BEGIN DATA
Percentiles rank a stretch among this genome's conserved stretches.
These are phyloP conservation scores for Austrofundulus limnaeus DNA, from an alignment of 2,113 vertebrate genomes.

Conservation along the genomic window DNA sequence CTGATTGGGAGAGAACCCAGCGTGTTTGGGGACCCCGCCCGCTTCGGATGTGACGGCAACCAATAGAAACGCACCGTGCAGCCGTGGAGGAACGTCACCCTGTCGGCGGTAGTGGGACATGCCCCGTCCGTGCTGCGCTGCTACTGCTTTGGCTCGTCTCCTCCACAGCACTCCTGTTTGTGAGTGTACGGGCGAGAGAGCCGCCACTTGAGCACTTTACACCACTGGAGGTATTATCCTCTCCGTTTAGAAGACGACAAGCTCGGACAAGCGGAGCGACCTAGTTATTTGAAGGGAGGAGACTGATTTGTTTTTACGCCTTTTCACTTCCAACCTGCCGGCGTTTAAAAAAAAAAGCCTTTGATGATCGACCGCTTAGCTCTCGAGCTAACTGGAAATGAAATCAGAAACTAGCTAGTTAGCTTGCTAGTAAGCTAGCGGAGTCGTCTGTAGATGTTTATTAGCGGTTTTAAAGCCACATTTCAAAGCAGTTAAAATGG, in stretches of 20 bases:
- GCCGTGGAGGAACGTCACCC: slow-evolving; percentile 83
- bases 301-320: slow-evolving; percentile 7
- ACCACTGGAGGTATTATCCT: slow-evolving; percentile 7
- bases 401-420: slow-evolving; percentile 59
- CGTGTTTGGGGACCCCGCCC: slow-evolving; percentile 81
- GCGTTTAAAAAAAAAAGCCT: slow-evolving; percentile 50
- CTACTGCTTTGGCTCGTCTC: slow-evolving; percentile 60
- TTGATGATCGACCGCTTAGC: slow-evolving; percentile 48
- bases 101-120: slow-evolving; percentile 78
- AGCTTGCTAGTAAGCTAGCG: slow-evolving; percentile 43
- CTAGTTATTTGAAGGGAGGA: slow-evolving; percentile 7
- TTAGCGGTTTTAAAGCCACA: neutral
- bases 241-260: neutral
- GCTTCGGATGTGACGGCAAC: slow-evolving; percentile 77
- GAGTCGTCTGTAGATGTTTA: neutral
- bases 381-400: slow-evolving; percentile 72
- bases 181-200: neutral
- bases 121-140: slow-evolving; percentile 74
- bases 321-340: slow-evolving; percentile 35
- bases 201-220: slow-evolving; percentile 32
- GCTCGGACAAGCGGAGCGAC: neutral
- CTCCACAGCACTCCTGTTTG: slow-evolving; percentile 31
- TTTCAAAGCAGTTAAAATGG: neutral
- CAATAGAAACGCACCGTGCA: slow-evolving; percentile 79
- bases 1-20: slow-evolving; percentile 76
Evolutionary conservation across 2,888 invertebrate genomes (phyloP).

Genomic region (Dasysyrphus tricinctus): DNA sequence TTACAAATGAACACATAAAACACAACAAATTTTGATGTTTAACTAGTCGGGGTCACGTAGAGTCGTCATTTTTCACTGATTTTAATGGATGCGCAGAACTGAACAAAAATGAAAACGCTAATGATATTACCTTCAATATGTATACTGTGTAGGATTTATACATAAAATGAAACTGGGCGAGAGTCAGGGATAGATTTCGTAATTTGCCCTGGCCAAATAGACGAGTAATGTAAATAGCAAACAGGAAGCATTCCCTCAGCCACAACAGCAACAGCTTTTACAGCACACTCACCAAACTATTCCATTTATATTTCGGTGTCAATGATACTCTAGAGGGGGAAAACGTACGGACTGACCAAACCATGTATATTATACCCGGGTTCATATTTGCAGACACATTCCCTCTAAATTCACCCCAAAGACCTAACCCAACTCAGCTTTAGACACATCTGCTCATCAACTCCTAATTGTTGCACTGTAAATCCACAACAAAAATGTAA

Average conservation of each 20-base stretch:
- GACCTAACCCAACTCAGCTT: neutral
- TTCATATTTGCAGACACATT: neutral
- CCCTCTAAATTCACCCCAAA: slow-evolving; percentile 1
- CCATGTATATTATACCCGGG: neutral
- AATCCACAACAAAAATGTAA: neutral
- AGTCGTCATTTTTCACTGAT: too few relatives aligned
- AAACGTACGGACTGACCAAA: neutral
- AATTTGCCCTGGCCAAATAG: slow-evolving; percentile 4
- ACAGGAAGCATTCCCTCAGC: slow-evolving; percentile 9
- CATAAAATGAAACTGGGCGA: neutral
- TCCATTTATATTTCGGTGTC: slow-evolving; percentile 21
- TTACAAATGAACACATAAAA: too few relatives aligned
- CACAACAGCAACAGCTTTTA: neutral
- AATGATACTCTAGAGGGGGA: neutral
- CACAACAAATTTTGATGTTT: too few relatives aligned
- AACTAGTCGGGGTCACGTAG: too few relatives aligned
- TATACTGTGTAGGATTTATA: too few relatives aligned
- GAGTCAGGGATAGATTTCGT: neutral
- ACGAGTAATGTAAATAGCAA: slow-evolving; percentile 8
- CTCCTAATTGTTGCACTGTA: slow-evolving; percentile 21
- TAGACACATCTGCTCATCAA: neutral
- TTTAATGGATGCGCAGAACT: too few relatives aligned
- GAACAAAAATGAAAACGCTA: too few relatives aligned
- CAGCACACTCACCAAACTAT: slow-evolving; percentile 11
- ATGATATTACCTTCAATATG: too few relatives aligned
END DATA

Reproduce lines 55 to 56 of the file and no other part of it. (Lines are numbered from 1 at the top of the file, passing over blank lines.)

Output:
- CAGCACACTCACCAAACTAT: slow-evolving; percentile 11
- ATGATATTACCTTCAATATG: too few relatives aligned